Our Endless Dinner With Robin DiAngelo
Suburban America's self-proclaimed racial oracle returns with a monumentally oblivious sequel to "White Fragility"
“The ideology of individualism is dependent on a denial of the past as relevant to the present… Individualism denies the significance of race.”
— Robin DiAngelo
“Individualism is for f*gs.”
Nice Racism, the booklike product released this week by the “Vanilla Ice of Antiracism,” Robin DiAngelo, begins with an anecdote from the author’s past. She’s in college, gone out to a dinner party with her partner, where she discovers the other couple is, gasp, black. “I was excited and felt an immediate need to let them know I was not racist,” she explains, adding: “I proceeded to spend the evening telling them how racist my family was. I shared every racist joke, story, and comment I could remember my family ever making…”
Predictably, her behavior makes the couple uncomfortable, but, “I obliviously plowed ahead, ignoring their signals. I was having a great time regaling them with these anecdotes—the proverbial life of the party!” She goes on:
My progressive credentials were impeccable: I was a minority myself—a woman in a committed relationship with another woman…I knew how to talk about patriarchy and heterosexism. I was a cool white progressive, not an ignorant racist. Of course, what I was actually demonstrating was how completely oblivious I was.
No shit, the reader thinks. Instead of trying to amp down her racial anxiety out of basic decency, this author fed hers steroids and protein shakes, growing it to brontosaurus size before dressing it in neon diapers and parading it across America for years in a juggernaut of cringe that’s already secured a place as one of the great carnival grifts of all time. Nice Racism, the rare book that’s unreadable and morally disgusting but somehow also important, is the latest stop on the tour.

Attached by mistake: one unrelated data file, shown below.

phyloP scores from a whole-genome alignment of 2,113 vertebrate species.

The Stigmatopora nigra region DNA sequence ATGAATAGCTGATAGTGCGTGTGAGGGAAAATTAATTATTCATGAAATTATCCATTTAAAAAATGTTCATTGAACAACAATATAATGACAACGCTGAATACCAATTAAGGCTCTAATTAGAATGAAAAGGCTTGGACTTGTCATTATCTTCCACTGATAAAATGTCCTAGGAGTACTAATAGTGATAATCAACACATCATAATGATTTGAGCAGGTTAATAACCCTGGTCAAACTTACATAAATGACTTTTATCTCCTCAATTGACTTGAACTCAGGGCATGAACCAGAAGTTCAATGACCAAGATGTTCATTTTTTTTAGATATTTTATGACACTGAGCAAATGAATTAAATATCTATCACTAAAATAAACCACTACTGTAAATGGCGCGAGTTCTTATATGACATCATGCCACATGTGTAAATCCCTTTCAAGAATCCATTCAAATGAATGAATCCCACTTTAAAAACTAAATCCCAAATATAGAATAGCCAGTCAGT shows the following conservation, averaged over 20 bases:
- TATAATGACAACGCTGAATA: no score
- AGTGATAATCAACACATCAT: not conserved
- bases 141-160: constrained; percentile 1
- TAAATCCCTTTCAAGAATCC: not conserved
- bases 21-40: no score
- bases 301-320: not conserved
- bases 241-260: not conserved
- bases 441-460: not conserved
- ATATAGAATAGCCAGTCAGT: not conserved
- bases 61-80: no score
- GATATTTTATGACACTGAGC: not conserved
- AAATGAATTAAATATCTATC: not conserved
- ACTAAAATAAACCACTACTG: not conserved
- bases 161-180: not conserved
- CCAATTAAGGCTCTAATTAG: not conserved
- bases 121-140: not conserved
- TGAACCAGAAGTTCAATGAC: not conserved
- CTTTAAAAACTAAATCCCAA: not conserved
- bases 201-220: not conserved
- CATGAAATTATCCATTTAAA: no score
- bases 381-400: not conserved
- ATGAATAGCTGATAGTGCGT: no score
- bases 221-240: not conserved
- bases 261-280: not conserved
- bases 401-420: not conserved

Reading DiAngelo is like being strapped to an ice floe in a vast ocean while someone applies metronome hammer-strikes to the the same spot on your temporal bone over and over. You hear ideas repeated ten, twenty, a hundred times, losing track of which story is which. Are we at the workshop where Eva denies she’s a racist because she grew up in Germany, or the one where Bob and Sue deny they’re racist by claiming they think of themselves as individuals, or the one where the owning-class white woman erupts because no one will validate her claim that she’s not racist, because she’s from Canada?
A story in Chapter 1 of Nice Racism describes people who approach DiAngelo after anti-racism workshops to say, “I sure wish so-and-so were here—they really need this!” One chapter later, you’re reading, “While we enjoy attending workshops and anti-racism lectures, when it comes time to ask questions, the first will invariably be ‘How do I tell so-and-so about their racism?’” You wonder: Am I high? Didn’t I just read that? And didn’t I read that in the last book also?
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